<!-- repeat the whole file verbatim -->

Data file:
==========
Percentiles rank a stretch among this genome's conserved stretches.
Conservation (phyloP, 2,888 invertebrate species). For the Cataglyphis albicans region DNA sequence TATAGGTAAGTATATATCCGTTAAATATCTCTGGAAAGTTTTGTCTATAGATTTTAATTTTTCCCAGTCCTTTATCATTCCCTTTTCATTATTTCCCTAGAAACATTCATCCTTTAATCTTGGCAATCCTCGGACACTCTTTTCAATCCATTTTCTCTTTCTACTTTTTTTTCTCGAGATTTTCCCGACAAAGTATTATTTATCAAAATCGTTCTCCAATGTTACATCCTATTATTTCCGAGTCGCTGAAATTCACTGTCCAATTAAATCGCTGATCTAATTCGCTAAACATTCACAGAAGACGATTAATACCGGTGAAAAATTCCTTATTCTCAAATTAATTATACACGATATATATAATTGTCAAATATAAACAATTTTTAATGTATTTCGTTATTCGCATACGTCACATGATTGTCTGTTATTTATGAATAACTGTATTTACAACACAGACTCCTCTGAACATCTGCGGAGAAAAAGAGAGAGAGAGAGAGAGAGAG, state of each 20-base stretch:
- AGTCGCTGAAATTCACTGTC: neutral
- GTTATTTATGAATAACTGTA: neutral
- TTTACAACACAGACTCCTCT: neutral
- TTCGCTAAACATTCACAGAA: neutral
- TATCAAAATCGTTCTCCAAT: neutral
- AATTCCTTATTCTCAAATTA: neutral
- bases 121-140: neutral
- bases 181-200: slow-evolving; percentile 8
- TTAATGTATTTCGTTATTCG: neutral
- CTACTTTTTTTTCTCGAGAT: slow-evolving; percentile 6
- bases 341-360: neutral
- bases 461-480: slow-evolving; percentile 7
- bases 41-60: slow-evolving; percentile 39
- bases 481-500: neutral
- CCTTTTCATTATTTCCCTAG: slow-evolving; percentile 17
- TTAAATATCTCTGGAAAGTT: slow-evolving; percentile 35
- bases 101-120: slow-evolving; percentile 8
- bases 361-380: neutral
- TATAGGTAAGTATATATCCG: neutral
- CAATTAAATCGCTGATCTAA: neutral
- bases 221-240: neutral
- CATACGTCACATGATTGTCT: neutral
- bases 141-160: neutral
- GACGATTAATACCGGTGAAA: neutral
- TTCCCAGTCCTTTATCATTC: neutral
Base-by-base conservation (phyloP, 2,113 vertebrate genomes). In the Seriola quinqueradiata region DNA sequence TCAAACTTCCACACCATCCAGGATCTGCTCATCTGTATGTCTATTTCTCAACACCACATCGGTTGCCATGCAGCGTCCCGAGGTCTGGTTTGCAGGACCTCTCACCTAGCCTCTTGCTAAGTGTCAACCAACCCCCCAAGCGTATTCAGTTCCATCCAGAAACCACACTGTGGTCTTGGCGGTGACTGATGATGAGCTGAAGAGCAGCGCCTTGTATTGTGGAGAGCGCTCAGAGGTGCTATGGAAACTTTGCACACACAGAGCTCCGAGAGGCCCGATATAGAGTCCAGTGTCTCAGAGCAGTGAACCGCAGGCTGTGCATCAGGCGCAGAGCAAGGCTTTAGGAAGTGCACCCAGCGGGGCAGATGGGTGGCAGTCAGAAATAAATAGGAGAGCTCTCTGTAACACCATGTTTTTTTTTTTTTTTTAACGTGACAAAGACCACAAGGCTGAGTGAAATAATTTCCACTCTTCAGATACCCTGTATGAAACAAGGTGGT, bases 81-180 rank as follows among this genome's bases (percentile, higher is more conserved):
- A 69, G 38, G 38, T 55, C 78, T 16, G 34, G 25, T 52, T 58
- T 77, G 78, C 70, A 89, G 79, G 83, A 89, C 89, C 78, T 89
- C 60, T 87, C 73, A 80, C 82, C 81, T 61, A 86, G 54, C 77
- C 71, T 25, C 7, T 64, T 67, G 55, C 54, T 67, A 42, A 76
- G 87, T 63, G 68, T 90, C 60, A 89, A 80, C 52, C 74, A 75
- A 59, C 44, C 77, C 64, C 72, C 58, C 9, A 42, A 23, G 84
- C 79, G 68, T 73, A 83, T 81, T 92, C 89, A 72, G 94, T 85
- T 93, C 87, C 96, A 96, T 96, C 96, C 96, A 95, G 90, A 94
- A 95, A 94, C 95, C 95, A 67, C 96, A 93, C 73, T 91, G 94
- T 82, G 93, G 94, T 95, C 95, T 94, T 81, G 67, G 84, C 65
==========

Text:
Percentiles rank a stretch among this genome's conserved stretches.
Conservation (phyloP, 2,888 invertebrate species). For the Cataglyphis albicans region DNA sequence TATAGGTAAGTATATATCCGTTAAATATCTCTGGAAAGTTTTGTCTATAGATTTTAATTTTTCCCAGTCCTTTATCATTCCCTTTTCATTATTTCCCTAGAAACATTCATCCTTTAATCTTGGCAATCCTCGGACACTCTTTTCAATCCATTTTCTCTTTCTACTTTTTTTTCTCGAGATTTTCCCGACAAAGTATTATTTATCAAAATCGTTCTCCAATGTTACATCCTATTATTTCCGAGTCGCTGAAATTCACTGTCCAATTAAATCGCTGATCTAATTCGCTAAACATTCACAGAAGACGATTAATACCGGTGAAAAATTCCTTATTCTCAAATTAATTATACACGATATATATAATTGTCAAATATAAACAATTTTTAATGTATTTCGTTATTCGCATACGTCACATGATTGTCTGTTATTTATGAATAACTGTATTTACAACACAGACTCCTCTGAACATCTGCGGAGAAAAAGAGAGAGAGAGAGAGAGAGAG, state of each 20-base stretch:
- AGTCGCTGAAATTCACTGTC: neutral
- GTTATTTATGAATAACTGTA: neutral
- TTTACAACACAGACTCCTCT: neutral
- TTCGCTAAACATTCACAGAA: neutral
- TATCAAAATCGTTCTCCAAT: neutral
- AATTCCTTATTCTCAAATTA: neutral
- bases 121-140: neutral
- bases 181-200: slow-evolving; percentile 8
- TTAATGTATTTCGTTATTCG: neutral
- CTACTTTTTTTTCTCGAGAT: slow-evolving; percentile 6
- bases 341-360: neutral
- bases 461-480: slow-evolving; percentile 7
- bases 41-60: slow-evolving; percentile 39
- bases 481-500: neutral
- CCTTTTCATTATTTCCCTAG: slow-evolving; percentile 17
- TTAAATATCTCTGGAAAGTT: slow-evolving; percentile 35
- bases 101-120: slow-evolving; percentile 8
- bases 361-380: neutral
- TATAGGTAAGTATATATCCG: neutral
- CAATTAAATCGCTGATCTAA: neutral
- bases 221-240: neutral
- CATACGTCACATGATTGTCT: neutral
- bases 141-160: neutral
- GACGATTAATACCGGTGAAA: neutral
- TTCCCAGTCCTTTATCATTC: neutral
Base-by-base conservation (phyloP, 2,113 vertebrate genomes). In the Seriola quinqueradiata region DNA sequence TCAAACTTCCACACCATCCAGGATCTGCTCATCTGTATGTCTATTTCTCAACACCACATCGGTTGCCATGCAGCGTCCCGAGGTCTGGTTTGCAGGACCTCTCACCTAGCCTCTTGCTAAGTGTCAACCAACCCCCCAAGCGTATTCAGTTCCATCCAGAAACCACACTGTGGTCTTGGCGGTGACTGATGATGAGCTGAAGAGCAGCGCCTTGTATTGTGGAGAGCGCTCAGAGGTGCTATGGAAACTTTGCACACACAGAGCTCCGAGAGGCCCGATATAGAGTCCAGTGTCTCAGAGCAGTGAACCGCAGGCTGTGCATCAGGCGCAGAGCAAGGCTTTAGGAAGTGCACCCAGCGGGGCAGATGGGTGGCAGTCAGAAATAAATAGGAGAGCTCTCTGTAACACCATGTTTTTTTTTTTTTTTTAACGTGACAAAGACCACAAGGCTGAGTGAAATAATTTCCACTCTTCAGATACCCTGTATGAAACAAGGTGGT, bases 81-180 rank as follows among this genome's bases (percentile, higher is more conserved):
- A 69, G 38, G 38, T 55, C 78, T 16, G 34, G 25, T 52, T 58
- T 77, G 78, C 70, A 89, G 79, G 83, A 89, C 89, C 78, T 89
- C 60, T 87, C 73, A 80, C 82, C 81, T 61, A 86, G 54, C 77
- C 71, T 25, C 7, T 64, T 67, G 55, C 54, T 67, A 42, A 76
- G 87, T 63, G 68, T 90, C 60, A 89, A 80, C 52, C 74, A 75
- A 59, C 44, C 77, C 64, C 72, C 58, C 9, A 42, A 23, G 84
- C 79, G 68, T 73, A 83, T 81, T 92, C 89, A 72, G 94, T 85
- T 93, C 87, C 96, A 96, T 96, C 96, C 96, A 95, G 90, A 94
- A 95, A 94, C 95, C 95, A 67, C 96, A 93, C 73, T 91, G 94
- T 82, G 93, G 94, T 95, C 95, T 94, T 81, G 67, G 84, C 65